HEADlines: Getting Bad News and Giving Good News

credit Ashley Hayes and Lakeside Portraits

Getting Bad News and Giving Good News

by Nancy E. Head

You're excited to be pregnant. Then the news hits you like a rock. Your child is "incompatible with life. You should terminate." Or "You have to terminate." It happens more often than you might think.

But not every unborn child so labeled dies.

What follows is a post by Rachael, a friend.

She knows all too well what it means since she and her husband Mike found out a year ago that they were expecting identical twin girls--and that the babies were at risk.

"'SIUGR stands for selective intrauterine growth restriction and occurs only in monochorionic (identical) twin pregnancies.

"About 10% of monochorionic pregnancies will develop SIUGR. Many doctors do not know enough about this condition, and as a result, many are still recommending that parents terminate the smaller identical twin.

"We were given the option to terminate [the smaller baby] Vesper. We faced the options of terminating or relying on faith. We were told, if Vesper passes away, you are going to cause her sister (Olenna) to either pass or have severe brain damage. And you need to prepare for a life with a severely disabled child if that happens. As I watched them dancing on the ultrasound screen, we determined then and there that termination was not an option for us. Vesper was growing and fighting to survive. She was just smaller than Olenna.

"So we went to the doctor every two weeks. The anxiety that filled each appointment until we heard both of their heartbeats is something I hope I never have to relive. But every week our girls fought and grew. After 24 weeks the medical staff stopped asking us every appointment if we were going to terminate.

"Finally, at 34 weeks, the longest they would allow our pregnancy to go, we delivered two beautiful baby girls.

"I am raising awareness for every fighter- survivor and angel out there. Olenna and Vesper want you to know that SIUGR does not automatically mean a death sentence. There is always hope. My girls are six months old, and the Joy for our days. I thank God for them.

"’This happened so that the work of God might be displayed in his life.’” John 9:3"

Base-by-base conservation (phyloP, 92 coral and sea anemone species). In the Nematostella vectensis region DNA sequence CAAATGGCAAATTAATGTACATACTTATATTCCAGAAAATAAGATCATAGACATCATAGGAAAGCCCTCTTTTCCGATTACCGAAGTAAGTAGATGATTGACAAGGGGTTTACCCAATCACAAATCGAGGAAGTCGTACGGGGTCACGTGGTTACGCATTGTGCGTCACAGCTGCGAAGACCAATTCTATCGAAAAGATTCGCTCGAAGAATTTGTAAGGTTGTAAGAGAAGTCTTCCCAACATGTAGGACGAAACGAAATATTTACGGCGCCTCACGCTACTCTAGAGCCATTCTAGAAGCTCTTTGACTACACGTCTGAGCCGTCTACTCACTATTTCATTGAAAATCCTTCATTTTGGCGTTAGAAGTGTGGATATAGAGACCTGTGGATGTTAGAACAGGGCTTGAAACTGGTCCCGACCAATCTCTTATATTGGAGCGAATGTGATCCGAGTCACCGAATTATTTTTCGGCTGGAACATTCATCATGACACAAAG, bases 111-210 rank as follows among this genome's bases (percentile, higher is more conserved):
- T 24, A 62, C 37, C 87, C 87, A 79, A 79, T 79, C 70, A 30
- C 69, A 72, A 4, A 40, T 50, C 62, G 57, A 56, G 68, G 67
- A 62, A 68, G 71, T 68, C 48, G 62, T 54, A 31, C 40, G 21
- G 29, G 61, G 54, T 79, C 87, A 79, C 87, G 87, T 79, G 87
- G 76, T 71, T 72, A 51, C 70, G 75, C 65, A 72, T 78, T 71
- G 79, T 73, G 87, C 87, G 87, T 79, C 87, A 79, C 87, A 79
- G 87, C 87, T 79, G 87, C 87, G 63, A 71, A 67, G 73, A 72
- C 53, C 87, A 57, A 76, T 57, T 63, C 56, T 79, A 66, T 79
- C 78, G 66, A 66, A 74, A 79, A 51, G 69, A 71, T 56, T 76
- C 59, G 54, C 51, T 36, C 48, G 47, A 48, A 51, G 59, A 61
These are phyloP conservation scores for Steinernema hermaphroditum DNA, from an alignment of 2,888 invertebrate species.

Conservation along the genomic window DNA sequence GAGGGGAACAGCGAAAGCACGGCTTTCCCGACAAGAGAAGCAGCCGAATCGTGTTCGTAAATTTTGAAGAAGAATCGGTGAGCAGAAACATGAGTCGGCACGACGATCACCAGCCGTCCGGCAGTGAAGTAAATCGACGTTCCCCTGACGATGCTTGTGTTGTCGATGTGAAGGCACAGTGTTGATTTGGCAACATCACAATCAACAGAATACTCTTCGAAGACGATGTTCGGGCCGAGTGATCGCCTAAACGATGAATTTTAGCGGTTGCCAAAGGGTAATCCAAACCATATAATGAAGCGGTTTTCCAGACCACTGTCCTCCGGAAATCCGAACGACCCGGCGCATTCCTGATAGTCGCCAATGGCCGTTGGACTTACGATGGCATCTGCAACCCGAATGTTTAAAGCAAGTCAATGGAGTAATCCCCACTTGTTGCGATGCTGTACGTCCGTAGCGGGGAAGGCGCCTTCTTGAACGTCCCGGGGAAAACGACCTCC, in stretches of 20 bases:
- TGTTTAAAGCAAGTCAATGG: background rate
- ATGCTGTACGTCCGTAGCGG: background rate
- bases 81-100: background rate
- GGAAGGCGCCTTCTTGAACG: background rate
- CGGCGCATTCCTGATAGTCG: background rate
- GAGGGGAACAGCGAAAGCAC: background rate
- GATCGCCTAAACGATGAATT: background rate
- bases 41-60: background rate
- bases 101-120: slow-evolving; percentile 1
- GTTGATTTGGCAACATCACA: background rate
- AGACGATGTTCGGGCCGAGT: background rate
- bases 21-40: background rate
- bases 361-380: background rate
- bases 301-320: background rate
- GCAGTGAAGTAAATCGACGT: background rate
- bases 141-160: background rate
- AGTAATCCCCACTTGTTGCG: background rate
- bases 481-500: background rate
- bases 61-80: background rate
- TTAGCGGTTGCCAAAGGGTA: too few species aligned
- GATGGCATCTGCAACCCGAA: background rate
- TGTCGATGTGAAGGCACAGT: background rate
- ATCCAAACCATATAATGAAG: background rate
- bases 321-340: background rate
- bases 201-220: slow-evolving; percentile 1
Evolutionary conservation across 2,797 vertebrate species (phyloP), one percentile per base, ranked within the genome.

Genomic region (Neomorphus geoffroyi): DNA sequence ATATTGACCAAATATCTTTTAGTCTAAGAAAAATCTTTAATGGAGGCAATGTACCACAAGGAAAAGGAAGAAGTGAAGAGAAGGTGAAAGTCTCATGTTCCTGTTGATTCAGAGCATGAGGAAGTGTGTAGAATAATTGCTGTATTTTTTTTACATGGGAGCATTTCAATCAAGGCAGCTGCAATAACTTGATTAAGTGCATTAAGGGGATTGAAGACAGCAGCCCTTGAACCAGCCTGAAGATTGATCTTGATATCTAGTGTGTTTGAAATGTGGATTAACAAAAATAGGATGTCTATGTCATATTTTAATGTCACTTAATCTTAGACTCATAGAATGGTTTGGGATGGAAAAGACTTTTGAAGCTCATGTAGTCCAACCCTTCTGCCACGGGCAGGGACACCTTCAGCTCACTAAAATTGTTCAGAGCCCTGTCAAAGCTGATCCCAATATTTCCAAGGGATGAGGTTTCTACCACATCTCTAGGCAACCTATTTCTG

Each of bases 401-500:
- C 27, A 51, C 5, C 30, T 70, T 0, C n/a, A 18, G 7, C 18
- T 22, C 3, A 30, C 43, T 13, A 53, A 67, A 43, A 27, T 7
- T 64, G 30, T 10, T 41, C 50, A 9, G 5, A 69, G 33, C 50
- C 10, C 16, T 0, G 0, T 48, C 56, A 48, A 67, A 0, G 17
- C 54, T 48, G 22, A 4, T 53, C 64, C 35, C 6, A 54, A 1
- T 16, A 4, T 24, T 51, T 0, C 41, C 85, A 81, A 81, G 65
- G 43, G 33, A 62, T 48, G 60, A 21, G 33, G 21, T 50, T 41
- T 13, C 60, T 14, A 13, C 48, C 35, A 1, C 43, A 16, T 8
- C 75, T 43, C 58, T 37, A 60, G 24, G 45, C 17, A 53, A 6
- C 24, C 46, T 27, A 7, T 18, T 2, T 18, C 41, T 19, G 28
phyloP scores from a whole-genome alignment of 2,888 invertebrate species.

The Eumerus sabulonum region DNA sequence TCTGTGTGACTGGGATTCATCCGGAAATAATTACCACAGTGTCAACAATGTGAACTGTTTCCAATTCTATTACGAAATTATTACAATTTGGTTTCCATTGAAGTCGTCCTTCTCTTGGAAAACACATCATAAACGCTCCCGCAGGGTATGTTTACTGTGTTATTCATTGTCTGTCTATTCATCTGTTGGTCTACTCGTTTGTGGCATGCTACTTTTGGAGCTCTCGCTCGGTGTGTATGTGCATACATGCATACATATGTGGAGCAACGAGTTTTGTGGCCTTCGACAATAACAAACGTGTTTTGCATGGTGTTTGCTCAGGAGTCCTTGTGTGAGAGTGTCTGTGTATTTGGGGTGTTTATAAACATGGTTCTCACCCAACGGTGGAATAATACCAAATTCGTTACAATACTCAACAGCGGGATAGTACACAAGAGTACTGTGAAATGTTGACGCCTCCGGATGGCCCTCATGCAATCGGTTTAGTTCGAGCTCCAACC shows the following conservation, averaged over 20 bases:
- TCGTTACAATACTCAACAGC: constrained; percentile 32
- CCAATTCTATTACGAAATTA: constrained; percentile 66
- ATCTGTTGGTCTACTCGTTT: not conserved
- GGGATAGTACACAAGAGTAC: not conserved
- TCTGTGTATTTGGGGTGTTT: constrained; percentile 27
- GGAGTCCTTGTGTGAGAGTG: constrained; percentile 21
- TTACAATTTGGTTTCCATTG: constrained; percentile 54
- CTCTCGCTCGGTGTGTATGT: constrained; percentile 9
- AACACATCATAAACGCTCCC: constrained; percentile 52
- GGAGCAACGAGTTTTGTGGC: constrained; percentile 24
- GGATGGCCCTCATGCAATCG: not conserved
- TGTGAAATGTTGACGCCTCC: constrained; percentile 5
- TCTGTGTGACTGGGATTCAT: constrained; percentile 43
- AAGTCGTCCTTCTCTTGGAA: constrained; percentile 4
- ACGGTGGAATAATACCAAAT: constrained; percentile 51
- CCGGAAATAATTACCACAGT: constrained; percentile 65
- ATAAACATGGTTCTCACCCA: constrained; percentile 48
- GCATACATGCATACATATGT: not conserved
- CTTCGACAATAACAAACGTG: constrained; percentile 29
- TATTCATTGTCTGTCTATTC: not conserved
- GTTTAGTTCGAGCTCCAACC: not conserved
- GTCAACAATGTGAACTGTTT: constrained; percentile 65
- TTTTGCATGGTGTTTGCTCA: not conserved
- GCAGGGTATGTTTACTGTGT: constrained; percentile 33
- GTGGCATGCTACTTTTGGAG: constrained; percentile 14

That's Rachael's testimony of life for both her babies.

Hannah Sudlow's story is different, yet the same.

Her single baby Evelyn has the genetic disorder Trisomy 18. Her doctor told her Evelyn would surely die.

“She is incompatible with life. She won’t survive. I don’t think you understand how serious this is.”

But Hannah and her husband Craig insisted on giving life to Evelyn—and committed to enjoying her as long as God allowed her to live. The medical practice treating Hannah did not take the news well.

"I was immediately dropped from the practice after calling through screams and sobs to ask where in the world that information came from and that I would continue my pregnancy. I went five weeks without a provider. Tragically, it was a thousand times easier to schedule an abortion for my child than it was to find proper care for myself and my pregnancy."

Five weeks with no overseeing physician during a high-risk pregnancy. Easy to abort. Hard to find care. Tragic, indeed. But a tragedy averted.

Because Evelyn is now 2-1/2 years old.

"The only tragedy here would be never meeting Evelyn. All of our days are limited. Not just a child with a chronic illness. None of us are promised tomorrow. I remind myself daily that on my best day or worst day caring for Evelyn, I never have the power to add or subtract a day from her life. "

Former US Senator Rick Santorum and his wife Karen

They also have a daughter with Trisomy 18. They too received the terrible news that they HAD TO abort their child who was incompatible with life. They refused.

She is now ten years old.

Doctors are not the authors of life and death. God gives us people to love for as long as they and we are here to love.

But we are to love all people—even the purveyors of abortion—those who abort children who would be challenged and those who abort children who are merely inconvenient.

We are to love even those people.